Step 15: Ride Away, It Works!

    We've been testing the board for around a week and it rides well.

    At the beginning of the project we were skeptical about how the board would hold up. To think that the board is completely made out of acrylic and cardboard and has no glue in it and yet successfully withstands a weight of a rider is promising. Although there is quite some flex in the middle of the deck, this form of fabrication could be an interesting play of mix media and digital fabrication, transforming the traditional way of skateboard manufacturing processes.

    This is just the start the our exploration of quarter iso-grid structures and cardboard skateboards. We look forward to more iterations and improvements in the future. If you liked this project do drop a vote for us in the "Skateboard Contest"

    Happy Making!

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      43 Discussions

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      auto13142828

      Question 10 days ago

      I was disappointed that this wasn't about surfing. Long boards are surfboards.

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      kmpres

      11 days ago

      Very imaginative design! I love the look of the board. A few words of advice: Glue-ups are tedious things but often necessary. That's what makes hollow doors so rigid and stable. Do away with the glue and you lose rigidity and let time and humidity slowly rot the structure. You'll probably find some flexing in the truck mounts as well which could impact the ride and style of stunts you perform. You could dip the pieces in thin epoxy, then assemble them in place over a Saran Wrap covered acrylic top board. When the structure is fully cured remove the Saran Wrap, trim off the flash with a sharp knife, and reassemble the top and bottom plates. You'll get the same look as before but with a lot more added rigidity as well as protection from humidity, bugs, mold etc.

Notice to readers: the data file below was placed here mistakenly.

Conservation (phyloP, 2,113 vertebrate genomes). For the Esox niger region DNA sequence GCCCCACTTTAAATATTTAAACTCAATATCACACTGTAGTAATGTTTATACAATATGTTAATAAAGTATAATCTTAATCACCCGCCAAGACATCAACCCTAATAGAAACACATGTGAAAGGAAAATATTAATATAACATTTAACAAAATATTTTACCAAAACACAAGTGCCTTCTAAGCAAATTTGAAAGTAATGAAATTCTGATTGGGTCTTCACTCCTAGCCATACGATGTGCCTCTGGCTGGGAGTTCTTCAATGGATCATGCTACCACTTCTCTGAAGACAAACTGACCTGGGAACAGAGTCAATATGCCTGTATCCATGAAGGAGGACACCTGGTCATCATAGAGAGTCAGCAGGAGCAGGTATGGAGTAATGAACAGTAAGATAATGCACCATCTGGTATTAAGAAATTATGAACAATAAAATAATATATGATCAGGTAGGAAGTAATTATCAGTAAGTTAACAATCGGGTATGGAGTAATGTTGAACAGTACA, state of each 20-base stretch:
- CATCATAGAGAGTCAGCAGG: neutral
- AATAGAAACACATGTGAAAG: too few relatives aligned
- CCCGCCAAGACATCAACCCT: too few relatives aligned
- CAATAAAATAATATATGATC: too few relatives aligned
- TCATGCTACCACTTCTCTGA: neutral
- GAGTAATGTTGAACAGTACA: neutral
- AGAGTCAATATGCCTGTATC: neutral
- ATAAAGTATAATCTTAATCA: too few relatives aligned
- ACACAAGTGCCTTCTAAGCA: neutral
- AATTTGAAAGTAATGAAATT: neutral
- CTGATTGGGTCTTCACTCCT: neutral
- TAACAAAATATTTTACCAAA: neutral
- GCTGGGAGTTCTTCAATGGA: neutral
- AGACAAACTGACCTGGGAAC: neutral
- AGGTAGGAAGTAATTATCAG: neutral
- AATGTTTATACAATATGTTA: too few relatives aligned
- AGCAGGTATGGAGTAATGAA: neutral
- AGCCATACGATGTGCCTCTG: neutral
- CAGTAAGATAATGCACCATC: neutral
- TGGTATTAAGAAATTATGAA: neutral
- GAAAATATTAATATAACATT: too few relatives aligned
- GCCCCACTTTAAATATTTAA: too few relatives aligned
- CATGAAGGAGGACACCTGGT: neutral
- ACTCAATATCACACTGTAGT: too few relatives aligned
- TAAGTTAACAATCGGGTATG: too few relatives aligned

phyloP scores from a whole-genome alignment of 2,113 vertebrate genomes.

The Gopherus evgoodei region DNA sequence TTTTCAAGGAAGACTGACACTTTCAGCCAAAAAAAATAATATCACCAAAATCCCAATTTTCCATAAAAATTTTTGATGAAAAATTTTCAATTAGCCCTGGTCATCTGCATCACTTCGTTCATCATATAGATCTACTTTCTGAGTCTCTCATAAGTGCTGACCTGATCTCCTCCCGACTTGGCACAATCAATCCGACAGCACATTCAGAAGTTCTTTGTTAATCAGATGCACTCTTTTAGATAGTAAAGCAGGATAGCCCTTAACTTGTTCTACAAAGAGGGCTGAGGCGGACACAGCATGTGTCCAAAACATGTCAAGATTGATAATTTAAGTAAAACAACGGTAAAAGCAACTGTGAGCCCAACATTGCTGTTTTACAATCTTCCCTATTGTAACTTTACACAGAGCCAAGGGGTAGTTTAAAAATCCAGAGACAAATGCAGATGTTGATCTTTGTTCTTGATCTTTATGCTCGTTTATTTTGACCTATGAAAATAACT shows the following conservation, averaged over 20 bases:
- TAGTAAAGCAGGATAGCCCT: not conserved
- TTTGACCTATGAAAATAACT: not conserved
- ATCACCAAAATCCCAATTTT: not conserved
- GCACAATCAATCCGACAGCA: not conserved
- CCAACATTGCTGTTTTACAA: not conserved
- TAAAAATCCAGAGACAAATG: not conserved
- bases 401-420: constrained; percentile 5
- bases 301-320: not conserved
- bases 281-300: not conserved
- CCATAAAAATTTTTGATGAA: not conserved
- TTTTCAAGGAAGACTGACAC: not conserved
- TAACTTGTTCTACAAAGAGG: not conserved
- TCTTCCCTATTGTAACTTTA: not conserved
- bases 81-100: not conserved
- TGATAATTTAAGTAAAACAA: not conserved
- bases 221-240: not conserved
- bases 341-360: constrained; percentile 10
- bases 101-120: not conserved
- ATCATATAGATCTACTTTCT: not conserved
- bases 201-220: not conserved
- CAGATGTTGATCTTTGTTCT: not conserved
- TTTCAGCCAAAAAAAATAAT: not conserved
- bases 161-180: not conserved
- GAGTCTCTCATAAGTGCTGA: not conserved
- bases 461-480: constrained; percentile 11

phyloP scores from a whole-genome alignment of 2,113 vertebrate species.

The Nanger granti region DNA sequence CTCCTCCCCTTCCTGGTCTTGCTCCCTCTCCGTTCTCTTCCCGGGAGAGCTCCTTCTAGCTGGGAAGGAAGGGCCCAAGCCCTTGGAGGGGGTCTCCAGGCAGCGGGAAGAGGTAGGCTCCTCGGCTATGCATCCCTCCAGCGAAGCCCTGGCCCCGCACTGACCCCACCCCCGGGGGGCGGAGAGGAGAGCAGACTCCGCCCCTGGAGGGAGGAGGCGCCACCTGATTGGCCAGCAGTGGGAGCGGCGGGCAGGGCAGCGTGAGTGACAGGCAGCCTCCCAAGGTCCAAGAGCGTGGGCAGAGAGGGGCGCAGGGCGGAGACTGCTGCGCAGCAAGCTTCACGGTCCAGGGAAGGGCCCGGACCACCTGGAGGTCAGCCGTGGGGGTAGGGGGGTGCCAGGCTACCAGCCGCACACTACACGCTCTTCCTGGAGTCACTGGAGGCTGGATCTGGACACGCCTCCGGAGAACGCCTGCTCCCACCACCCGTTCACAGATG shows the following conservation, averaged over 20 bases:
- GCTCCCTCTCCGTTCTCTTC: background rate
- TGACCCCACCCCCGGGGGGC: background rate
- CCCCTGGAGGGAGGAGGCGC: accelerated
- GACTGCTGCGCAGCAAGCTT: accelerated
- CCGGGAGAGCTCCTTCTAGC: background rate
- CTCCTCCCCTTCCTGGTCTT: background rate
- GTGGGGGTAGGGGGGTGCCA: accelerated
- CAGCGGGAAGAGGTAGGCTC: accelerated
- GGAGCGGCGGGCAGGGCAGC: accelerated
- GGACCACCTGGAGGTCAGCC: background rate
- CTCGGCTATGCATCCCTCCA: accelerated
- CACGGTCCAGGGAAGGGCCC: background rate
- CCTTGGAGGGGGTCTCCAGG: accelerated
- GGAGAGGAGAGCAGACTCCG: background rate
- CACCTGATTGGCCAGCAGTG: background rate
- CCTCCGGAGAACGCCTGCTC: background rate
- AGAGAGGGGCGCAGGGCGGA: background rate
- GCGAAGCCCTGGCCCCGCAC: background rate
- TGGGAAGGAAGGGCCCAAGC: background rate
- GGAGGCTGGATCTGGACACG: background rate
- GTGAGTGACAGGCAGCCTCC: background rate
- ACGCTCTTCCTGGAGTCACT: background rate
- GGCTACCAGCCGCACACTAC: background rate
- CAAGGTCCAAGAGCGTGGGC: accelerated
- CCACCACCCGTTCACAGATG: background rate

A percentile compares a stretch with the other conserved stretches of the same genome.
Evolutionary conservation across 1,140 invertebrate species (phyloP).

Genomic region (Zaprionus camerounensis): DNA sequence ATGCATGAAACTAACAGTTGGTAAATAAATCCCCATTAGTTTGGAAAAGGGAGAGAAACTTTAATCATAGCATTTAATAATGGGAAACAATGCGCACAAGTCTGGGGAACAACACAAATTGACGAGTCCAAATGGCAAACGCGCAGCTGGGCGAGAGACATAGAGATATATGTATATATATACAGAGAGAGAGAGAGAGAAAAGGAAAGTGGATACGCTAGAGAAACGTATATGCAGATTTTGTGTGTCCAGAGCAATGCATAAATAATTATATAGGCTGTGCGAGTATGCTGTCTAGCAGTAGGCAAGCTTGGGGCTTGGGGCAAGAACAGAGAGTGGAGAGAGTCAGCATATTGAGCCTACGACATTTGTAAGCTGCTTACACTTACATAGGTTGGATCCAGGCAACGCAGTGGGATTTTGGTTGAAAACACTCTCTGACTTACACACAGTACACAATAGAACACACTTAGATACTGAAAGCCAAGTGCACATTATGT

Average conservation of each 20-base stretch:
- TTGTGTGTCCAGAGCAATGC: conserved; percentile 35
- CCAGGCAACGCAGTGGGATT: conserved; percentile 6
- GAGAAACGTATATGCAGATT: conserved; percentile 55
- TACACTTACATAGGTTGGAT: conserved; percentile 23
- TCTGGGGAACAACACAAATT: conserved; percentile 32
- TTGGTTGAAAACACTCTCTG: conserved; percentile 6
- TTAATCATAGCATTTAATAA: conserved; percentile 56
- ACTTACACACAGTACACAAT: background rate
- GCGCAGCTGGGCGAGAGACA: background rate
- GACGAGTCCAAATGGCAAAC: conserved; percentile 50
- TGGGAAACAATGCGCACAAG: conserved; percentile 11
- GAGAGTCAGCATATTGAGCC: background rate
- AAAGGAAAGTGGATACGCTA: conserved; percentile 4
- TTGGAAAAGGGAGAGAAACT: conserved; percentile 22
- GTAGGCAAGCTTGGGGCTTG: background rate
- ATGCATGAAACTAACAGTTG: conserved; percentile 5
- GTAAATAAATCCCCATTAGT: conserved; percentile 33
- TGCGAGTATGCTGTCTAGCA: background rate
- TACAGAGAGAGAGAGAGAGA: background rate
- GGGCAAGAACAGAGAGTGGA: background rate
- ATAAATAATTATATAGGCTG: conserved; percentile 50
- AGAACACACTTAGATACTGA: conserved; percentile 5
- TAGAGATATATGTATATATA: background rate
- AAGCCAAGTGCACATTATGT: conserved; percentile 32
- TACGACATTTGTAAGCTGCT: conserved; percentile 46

2 replies
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      alfon1917kmpres

      Reply 11 days ago

      I totally agree about using glue to strengthen it.
      Two additional notes:
      - skipping the saran wrap and allowing the cardboard to stick to the bottom and top pieces would immensely increase the rigidity.
      But...
      - There is such a thing as TOO MUCH rigidity. I assume that when performing tricks, the board will be subjected to very strong stresses. In such cases, some elasticity is beneficial. Total lack of it might lead to the board breaking for being unable to flex.

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      kmpresalfon1917

      Reply 11 days ago

      Exactly, which is why I suggested the Saran Wrap. It allows you to glue up only the center structure and leave the acrylic layers attached only by the screws. You could also assemble the pieces fully cured but not glued together as you did with just the cardboard taking advantage of the added strength but retaining some of the flexibility you had before. You may even be able to program the degree of flex by gluing some of the pieces together but not all of them, or by tightening the screws a certain way or changing their number in certain areas. Your Fusion 360 S/W looks like a great modeling tool for these kinds of studies. However, these are just ideas to think about. You are to be congratulated for coming up with the original design concept. I hope you'll continue development of your design and share them with us in future instructables.

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      CalvinR1

      12 days ago on Step 15

      So I went to Mr. Sheldrake's site because I'm basically looking for a structural method. I don't remember seeing a site that arrogant and annoying in years. I guess I'll do something else.